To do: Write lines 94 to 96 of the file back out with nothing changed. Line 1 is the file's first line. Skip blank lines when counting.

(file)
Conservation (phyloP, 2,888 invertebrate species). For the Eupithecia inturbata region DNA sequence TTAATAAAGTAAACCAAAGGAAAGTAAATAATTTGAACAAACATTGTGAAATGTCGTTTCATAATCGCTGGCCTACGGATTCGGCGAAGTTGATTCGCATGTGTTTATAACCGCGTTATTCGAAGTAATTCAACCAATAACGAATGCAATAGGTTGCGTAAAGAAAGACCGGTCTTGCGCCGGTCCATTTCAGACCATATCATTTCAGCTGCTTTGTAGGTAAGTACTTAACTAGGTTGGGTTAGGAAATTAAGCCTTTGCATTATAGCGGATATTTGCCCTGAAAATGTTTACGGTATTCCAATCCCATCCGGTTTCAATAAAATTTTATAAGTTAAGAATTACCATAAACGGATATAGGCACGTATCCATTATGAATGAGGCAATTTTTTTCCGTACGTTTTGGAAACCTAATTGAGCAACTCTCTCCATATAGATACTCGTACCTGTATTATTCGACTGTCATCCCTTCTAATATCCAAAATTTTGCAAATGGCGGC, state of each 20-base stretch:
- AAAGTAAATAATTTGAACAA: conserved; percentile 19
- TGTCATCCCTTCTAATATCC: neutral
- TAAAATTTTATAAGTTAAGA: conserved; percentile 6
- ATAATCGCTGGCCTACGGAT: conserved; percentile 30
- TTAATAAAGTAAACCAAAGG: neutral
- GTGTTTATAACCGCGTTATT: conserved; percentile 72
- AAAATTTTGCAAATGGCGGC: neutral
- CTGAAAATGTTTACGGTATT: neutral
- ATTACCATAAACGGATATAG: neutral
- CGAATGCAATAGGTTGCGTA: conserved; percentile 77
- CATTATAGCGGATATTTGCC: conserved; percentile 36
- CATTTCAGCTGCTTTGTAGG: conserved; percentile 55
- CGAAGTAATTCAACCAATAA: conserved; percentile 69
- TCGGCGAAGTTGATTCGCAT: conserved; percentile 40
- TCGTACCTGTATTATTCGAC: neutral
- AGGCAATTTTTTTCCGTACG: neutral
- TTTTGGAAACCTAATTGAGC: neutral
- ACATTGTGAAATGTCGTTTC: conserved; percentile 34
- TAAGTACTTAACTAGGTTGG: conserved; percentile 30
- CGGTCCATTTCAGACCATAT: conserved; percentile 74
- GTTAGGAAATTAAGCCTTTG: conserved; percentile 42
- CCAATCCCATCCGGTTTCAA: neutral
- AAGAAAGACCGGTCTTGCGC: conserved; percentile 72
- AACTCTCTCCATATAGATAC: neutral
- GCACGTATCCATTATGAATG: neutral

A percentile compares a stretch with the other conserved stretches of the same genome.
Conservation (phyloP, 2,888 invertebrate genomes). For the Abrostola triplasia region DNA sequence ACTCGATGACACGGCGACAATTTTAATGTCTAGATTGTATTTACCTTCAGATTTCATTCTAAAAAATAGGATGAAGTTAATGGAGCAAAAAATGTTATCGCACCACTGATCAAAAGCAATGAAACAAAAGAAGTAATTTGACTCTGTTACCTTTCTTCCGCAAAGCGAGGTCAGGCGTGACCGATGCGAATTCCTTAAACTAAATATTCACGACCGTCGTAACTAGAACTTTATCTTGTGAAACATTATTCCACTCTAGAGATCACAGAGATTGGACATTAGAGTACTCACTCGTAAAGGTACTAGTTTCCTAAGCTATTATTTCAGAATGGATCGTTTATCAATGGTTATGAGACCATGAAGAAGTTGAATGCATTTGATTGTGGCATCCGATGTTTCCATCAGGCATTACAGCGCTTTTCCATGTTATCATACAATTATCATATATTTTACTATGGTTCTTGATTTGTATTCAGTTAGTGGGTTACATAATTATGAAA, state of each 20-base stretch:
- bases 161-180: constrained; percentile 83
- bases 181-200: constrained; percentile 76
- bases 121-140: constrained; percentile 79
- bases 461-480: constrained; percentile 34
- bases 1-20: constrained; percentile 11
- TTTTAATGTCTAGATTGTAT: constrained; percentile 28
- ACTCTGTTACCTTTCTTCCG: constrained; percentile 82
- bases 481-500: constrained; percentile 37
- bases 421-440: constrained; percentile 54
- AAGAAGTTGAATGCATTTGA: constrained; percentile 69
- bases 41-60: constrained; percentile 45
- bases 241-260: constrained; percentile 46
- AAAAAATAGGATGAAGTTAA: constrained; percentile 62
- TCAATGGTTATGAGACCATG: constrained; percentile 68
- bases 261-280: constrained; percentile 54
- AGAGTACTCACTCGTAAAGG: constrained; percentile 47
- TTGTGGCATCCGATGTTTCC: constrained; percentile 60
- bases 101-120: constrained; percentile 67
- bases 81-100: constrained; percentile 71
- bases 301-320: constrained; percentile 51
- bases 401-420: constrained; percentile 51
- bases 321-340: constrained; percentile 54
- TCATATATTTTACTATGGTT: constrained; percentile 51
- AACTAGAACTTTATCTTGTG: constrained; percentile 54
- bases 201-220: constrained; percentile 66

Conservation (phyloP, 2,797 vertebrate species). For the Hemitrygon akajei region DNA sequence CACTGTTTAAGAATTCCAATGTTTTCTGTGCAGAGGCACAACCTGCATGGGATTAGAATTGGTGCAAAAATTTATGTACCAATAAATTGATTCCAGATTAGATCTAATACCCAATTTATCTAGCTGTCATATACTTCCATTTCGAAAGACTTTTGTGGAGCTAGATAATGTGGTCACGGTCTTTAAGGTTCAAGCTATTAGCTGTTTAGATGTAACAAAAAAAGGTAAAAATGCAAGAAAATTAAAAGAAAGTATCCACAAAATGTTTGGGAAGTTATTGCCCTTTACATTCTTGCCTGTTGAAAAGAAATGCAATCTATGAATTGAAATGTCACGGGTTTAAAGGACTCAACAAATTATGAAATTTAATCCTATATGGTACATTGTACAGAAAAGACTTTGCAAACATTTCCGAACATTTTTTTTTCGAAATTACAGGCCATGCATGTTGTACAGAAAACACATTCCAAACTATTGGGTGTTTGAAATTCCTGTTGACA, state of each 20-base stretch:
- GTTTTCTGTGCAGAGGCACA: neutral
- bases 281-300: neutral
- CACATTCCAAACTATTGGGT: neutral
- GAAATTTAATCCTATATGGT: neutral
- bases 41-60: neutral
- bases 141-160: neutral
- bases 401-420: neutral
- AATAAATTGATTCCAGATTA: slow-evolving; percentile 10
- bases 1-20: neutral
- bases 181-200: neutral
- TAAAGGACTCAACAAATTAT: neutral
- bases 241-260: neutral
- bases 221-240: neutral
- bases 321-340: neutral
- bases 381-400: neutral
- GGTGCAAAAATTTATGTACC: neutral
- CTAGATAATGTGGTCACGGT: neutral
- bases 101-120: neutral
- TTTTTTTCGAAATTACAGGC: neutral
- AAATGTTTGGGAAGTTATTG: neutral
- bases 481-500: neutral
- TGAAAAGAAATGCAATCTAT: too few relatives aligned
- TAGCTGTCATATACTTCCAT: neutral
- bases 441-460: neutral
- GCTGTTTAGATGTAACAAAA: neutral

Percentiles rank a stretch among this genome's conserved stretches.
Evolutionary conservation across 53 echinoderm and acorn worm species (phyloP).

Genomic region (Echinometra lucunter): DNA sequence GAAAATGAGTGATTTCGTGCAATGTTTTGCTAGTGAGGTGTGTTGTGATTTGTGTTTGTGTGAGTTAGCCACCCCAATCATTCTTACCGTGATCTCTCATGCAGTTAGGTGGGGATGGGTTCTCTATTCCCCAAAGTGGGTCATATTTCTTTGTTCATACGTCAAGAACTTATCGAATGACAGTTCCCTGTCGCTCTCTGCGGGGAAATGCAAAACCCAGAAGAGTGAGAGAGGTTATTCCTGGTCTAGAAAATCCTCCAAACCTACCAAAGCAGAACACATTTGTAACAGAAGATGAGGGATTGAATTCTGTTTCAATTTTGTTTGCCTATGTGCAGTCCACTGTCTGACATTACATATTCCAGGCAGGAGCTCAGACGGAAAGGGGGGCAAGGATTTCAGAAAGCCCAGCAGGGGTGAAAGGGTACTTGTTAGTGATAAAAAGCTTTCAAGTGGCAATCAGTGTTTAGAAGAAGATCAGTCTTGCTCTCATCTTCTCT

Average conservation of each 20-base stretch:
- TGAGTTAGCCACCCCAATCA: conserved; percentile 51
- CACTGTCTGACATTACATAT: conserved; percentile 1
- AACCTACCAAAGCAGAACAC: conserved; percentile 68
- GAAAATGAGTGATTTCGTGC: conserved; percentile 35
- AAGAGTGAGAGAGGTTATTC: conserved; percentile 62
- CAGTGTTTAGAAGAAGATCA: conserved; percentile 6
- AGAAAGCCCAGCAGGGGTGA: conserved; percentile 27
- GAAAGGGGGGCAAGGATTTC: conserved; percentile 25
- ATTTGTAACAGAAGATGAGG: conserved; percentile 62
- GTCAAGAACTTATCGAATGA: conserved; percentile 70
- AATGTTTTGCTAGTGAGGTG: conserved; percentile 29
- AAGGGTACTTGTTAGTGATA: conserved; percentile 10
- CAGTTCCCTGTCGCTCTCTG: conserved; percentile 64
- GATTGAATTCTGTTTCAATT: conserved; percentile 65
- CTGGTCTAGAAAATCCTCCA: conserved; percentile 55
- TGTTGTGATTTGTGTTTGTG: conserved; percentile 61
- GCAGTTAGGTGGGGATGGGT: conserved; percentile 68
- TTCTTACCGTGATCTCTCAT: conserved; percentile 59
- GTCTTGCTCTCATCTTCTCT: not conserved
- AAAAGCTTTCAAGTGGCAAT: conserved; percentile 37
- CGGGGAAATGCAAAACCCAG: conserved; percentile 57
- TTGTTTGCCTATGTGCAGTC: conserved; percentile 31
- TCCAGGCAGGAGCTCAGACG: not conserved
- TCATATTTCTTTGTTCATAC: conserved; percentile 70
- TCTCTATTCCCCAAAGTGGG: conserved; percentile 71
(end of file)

- AATGTTTTGCTAGTGAGGTG: conserved; percentile 29
- AAGGGTACTTGTTAGTGATA: conserved; percentile 10
- CAGTTCCCTGTCGCTCTCTG: conserved; percentile 64